Had to get up this morning at 3.15 pm for bird ringing. That is really early. Luckily I became a bit used to getting up early in the morning, through the bird ringing! Everytime we drive to our ringing site we hope to see owls hunting in the dark in the farmland. Unfortunately we don't see owls that often. In the three years I've been ringing I have only seen: 2 Little owls, 2 Long-eared Owls and 1 Barn owl, that is not much since this farmland area east of Apeldoorn is occupied by quite a few pairs of Barn and Little owl. This night however I did see an owl! It was a nice Little Owl hunting next to the road. While sitting in the car and paying attention to owls I suddenly saw the remarkable flight of a Little Owl against the clear blue sky. So that was a nice start!
Our ringing site is always really mysterious by dawn. Often with sunrise one can find fog hanging above the ponds which make the sunrise really special (See pic of that a few messages back)
When we were finished with setting up the nets I went to check the nets. Usually, our first rounds don't result in lots of birds (unlike a ringing site in a reedbed area) But when I came across our final net I saw something blue hanging in it! A Kingfisher! Wow what a surprise. We were afraid that this CES we wouldn't be catching any kingfishers anymore because they froze to death this winter. Fortunately we trapped this one: it was a first calenderyear. Probably born somewhere along the IJssel.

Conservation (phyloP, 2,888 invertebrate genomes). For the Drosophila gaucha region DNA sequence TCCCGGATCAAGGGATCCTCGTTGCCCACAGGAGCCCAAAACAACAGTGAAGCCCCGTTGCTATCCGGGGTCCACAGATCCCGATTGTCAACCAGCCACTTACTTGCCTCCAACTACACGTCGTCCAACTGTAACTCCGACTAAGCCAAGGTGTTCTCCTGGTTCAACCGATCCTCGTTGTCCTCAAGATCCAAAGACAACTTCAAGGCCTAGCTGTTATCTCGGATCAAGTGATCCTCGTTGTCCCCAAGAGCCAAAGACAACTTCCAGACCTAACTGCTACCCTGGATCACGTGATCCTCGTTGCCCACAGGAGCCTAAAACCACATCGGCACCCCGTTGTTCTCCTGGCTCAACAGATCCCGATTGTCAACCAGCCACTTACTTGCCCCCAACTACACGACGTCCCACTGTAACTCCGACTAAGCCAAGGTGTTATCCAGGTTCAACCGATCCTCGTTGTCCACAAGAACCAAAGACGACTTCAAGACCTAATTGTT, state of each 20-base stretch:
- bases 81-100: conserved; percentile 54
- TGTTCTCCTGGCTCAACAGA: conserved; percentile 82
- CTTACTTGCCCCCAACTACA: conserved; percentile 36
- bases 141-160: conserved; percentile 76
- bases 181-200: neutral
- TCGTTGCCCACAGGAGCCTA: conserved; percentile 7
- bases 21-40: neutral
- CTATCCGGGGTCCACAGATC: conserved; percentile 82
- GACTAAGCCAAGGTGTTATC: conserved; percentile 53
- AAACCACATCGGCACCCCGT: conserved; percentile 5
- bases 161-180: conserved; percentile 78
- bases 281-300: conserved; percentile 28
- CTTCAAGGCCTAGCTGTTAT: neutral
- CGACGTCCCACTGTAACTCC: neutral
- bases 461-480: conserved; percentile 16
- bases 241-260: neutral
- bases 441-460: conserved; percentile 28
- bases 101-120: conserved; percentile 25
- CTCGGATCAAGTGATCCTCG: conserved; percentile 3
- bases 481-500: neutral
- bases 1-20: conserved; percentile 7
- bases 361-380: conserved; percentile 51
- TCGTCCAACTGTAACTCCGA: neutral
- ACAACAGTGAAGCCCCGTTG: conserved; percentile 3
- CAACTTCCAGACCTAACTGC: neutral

Today turned out to be a good ringing day. We caught good numbers of Great + Blue tits (25,10) and we also caught some other youngsters such as: Robin, Wren, Dunnock, Marsh tit, Chiffchaff, Willow Warbler, Reed Warbler (not full-grown yet!
Another surprise we encountered were young 3 Willow Tits hanging in the nets. This year -just like the kingfishers- no Willow tits were heard or seen at our ringing site. So it was nice to catch some Willow tits who roamed around with the other young tits. Below you can see the differences in Willow and Marsh Tits:
The upper one is a Willow Tit. You can clearly see a broad and sloppy jabot. The black feathers are much more spread to the left and right unlike Marsh tit.
In addition some other differences can be found:
Willow tit:On this photo you can see the lighter feathers on the secondaries. This makes it look as if it has got a lighter wing. Furthermore you can see the absence of white tip on the bill (see Marsh Tit below)
Marsh Tit: on this photo you can see the presensce of a white spot on the Bill and the absence of ''lighter parts'' on the secondaries.
Sound however is definitively one of the best identifying guidelines to check if it's a Marsh or Willow tit. As a ringer something you have to check is the distance between the first and last tailfeather. If it's less than 4 mm it's a Marsh Tit, if the distance is bigger than 5 mm it's a Willow tit.